MSU saxophonist Diego Rivera plumbs the meaning of 'Indigenous'

At home in the world


SATURDAY, March 20 — MSU jazzman Diego Rivera doesn’t sing — at least in public — but when his supple saxophone and restless mind delve into a melody, mapping its crevices and contours like a world explorer, every song becomes a story.

“A song can take you through a journey of emotions and events, or it can be a snapshot of a single emotion, like the day you meet your child,” Rivera explained. “It’s a split second you’ll never get back, but if a song is done well, it will sustain that feeling for four or five minutes.”

Rivera’s new album, “Indigenous,” packs in a lot of stories, including his own.

Rivera is a home grown Lansing treasure who made his way to the top of the MSU Jazz Studies program to play and teach in the company of national treasures like bassist Rodney Whitaker and trumpeter Etienne Charles. By now he is a national treasure himself, and a citizen of the world. “Indigenous” takes the listener on an ambitious tour, from the mythic Aztec homeland Aztlán to a sandy beach in the Aegean Sea, from a ballroom in Mexico to the ghettos of Johannesburg. The album has gotten great notices in the jazz press and is inching toward the top 10 on JazzWeek Radio, but Rivera is reaching beyond the jazz world to a global audience.

“It’s music I’d wanted to record for a while, but I’m glad I held off, because it all worked together as a narrative,” he said.

The word “indigenous” has many layers of meaning for Rivera. The title track was inspired by his experience as a kid, when his parents took him to powwows and other Native American ceremonies.

“The intensity of the singing and the music, the drums, were so arresting to me,” he said. “It was usually a male voice, in the upper register, somewhere in between singing and crying.”

The melody is simple but built like a brick house, with pianist Helen Sung laying down boulder-weight chords in the manner of pianist McCoy Tyner’s work with saxophonist John Coltrane.

“Aztlán,”named after the ancestral home of the Aztecs, feels like Rivera’s musical home, a rock-solid ridge poised between volcanic, Coltrane-like eruptions and warm, Lester Young-ish valleys.

“The idea of Aztlán is about as indigenous to the Americas as you can get,” Rivera said, “The idea of belonging is an indigenous feeling. We all feel we need to belong.”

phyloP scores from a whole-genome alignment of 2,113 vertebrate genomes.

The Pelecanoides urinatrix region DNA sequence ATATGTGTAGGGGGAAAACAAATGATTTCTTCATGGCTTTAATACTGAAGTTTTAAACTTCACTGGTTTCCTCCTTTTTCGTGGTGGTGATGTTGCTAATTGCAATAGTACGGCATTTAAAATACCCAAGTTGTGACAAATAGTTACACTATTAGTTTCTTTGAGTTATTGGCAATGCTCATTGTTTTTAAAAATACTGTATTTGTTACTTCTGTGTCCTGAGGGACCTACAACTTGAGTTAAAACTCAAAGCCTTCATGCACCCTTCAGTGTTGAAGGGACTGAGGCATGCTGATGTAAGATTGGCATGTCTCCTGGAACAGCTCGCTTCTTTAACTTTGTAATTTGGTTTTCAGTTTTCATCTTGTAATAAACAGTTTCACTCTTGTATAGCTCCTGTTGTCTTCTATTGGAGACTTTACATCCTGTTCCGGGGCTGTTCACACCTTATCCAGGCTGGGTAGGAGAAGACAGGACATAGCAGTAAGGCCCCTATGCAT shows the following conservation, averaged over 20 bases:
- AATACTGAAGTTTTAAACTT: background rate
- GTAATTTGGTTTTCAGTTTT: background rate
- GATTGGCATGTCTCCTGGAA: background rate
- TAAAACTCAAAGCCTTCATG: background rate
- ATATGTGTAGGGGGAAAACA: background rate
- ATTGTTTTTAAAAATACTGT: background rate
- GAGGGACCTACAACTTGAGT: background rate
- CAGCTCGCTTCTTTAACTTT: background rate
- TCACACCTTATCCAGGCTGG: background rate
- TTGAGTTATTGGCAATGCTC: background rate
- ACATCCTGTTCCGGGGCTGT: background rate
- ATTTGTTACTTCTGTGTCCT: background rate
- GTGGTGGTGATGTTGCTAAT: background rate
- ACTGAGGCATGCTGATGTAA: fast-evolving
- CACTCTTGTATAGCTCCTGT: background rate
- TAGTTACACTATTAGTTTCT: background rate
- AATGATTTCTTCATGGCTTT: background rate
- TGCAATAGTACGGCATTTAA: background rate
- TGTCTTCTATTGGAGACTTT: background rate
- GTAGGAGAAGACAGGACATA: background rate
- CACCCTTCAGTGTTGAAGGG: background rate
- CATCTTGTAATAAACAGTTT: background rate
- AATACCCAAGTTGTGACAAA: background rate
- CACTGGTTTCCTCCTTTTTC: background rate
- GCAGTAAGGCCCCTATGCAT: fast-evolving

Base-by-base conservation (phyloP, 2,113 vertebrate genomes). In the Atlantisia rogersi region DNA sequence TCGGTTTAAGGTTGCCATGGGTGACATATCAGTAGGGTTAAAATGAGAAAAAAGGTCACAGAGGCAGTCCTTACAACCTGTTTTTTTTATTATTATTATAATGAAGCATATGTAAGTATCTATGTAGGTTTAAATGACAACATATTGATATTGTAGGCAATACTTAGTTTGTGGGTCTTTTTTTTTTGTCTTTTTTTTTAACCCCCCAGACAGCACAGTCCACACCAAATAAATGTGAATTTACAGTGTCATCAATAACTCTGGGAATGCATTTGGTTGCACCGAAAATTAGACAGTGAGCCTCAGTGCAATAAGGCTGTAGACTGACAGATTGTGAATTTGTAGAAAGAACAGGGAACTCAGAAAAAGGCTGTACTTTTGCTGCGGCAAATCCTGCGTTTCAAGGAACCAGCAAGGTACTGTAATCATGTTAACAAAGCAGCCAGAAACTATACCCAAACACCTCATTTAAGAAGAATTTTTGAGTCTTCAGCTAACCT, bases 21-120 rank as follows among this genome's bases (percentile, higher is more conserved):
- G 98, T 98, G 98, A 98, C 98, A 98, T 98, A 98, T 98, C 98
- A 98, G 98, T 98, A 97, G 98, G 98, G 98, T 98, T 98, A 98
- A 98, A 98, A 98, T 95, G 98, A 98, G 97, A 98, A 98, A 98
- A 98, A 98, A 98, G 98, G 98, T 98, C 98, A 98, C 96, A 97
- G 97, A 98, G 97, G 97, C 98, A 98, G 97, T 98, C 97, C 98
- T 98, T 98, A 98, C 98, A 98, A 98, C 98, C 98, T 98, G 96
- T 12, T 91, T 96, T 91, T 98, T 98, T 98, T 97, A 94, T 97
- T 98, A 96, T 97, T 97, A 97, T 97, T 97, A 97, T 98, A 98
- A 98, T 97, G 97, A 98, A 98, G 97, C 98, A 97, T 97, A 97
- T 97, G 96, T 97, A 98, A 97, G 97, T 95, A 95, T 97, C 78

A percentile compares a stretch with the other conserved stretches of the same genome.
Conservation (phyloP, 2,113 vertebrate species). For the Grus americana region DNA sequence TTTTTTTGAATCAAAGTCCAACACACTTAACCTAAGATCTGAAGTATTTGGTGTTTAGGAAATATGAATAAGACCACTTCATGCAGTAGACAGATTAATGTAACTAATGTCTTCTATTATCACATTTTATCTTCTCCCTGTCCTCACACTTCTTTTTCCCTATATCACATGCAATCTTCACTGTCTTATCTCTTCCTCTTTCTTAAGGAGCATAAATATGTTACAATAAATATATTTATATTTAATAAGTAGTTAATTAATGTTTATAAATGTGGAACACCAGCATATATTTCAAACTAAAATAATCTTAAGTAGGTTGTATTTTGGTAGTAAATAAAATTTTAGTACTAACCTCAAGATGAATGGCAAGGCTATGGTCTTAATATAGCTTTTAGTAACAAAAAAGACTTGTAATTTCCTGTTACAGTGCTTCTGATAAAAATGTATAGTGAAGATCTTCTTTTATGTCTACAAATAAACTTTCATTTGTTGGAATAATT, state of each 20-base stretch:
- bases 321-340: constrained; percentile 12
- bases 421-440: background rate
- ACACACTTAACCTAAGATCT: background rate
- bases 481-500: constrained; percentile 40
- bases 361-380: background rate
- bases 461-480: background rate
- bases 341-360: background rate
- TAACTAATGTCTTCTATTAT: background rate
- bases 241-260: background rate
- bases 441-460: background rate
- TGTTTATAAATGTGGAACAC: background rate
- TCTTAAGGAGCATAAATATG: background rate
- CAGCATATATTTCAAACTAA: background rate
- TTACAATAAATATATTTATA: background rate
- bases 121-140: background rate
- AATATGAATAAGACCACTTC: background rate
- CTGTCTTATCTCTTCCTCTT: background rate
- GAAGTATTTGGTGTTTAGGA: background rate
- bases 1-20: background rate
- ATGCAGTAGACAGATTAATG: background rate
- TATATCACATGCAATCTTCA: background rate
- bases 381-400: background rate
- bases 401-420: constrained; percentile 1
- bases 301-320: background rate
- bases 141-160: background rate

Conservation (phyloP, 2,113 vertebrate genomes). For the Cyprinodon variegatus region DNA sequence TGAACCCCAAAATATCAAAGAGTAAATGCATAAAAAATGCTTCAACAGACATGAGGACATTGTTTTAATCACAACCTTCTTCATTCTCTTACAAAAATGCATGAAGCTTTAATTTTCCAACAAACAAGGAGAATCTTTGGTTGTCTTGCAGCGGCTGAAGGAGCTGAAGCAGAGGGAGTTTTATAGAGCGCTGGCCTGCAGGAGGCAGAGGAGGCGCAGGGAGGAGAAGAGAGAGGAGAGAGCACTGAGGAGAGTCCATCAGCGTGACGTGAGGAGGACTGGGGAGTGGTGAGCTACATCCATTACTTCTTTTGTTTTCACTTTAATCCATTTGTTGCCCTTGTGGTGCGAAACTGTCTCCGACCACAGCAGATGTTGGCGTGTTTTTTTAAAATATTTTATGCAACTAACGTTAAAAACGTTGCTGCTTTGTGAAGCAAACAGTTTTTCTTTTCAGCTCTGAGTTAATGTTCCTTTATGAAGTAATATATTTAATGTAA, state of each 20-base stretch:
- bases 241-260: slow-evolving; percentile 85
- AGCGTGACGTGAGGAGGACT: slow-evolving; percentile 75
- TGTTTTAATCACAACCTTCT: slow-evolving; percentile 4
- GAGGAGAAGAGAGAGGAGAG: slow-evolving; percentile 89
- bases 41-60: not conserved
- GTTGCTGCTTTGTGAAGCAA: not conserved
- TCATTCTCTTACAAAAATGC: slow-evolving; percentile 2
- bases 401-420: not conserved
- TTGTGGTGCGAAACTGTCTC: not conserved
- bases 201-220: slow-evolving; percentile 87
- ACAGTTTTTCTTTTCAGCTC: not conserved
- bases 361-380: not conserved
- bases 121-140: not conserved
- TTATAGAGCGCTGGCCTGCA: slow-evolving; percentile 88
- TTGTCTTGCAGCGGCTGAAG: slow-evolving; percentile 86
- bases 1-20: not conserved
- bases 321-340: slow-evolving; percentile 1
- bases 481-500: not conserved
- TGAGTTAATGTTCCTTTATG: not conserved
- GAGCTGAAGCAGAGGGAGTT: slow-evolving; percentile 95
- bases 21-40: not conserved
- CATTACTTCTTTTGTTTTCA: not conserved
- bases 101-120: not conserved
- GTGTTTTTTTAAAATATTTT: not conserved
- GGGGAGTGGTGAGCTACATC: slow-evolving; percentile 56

Rivera’s soprano drifts like a salty-sweet breeze on a Greek hit tune, “Asta Ta Malakia Sou.” The song describes a man watching a woman on a beach, fighting the wind as it blows her hair.

“He’s thinking, ‘Let your hair go, just let it blow in the wind,’” Rivera said. As with most tunes Rivera picks, a deeper message — just be yourself — melds with the scenario’s literal attractions. There’s a personal factor here, too. Rivera’s mother-in-law sang it to his wife, Maria Chondroudi, and Chondroudi sang it to their two young daughters. He wanted to emphasize the lingering melancholy side of the song, so he delayed the major key relief to the end.

“Coltrane let us know it’s OK to do. He gave us the green light on that one,” Rivera said with a laugh.

Rivera doesn’t compromise on technique, and his influences run deep into the history of jazz, but he is always happy to see non-jazz fans respond to his music.

“I was playing ‘Asta’ in a jazz club in Greece, but as soon as I played it, people were receptive to it, but not as jazz fans,” he said. “It was the Greeks in the room that stood up and applauded.”

Another international hit Rivera reworked for “Indigenous” is “Shir LaShalom” (“A Song for Peace”) by Yaakov Rotblit, a beloved Israeli anthem. When Israeli Prime Minister Yitzhak Rabin was assassinated in 1995, a copy of the song, stained with blood, was found in his shirt pocket.

“The dead are talking to the living about the senselessness of war — ‘There are no prayers to bring us back, sing a song for peace,’” Rivera explained. “The original is like a rock tune. I extracted one emotion, a somber, melancholy emotion from it.”

Lest you conclude that “Indigenous” is all melancholy, check out Rivera and trumpeter Etienne Charles, circling in sweet harmony like ballroom dance partners in “Sabor a Mi,” a 1959 bolero by Mexican singer Alvaro Carrillo.

“We have a strong personal connection and we think about music the same way,” Rivera said. “It always has been easy to play with Etienne.”

At the recording session, pianist Helen Sung turned to the pair after they finished playing and said, “You guys have done this before, haven’t you?”

The polish and poise of the session, and the confidence of Rivera’s saxophone playing, belie an unspeakably grim circumstance. The tracks were recorded June 4, 2019, the day after drummer Lawrence Leathers was murdered.

Leathers, a highly respected New York drummer, studied at MSU and played hundreds of times with Rivera at Harper’s, Villegas, the Temple Club and other Lansing area venues in the 2000s.

“It was difficult for me to get through, personally, and for everyone in the band. It was a rough one,” Rivera said.

Rivera, Charles, Sung, bassist Boris Kozlov and drummer Donald Edwards hunkered down, pooled their best ideas and got through it together.

“The cats were so supportive,” Rivera said. “They knew what I was going through personally. They were going through it too. There was this sense of, ‘let’s make a great record today.’”


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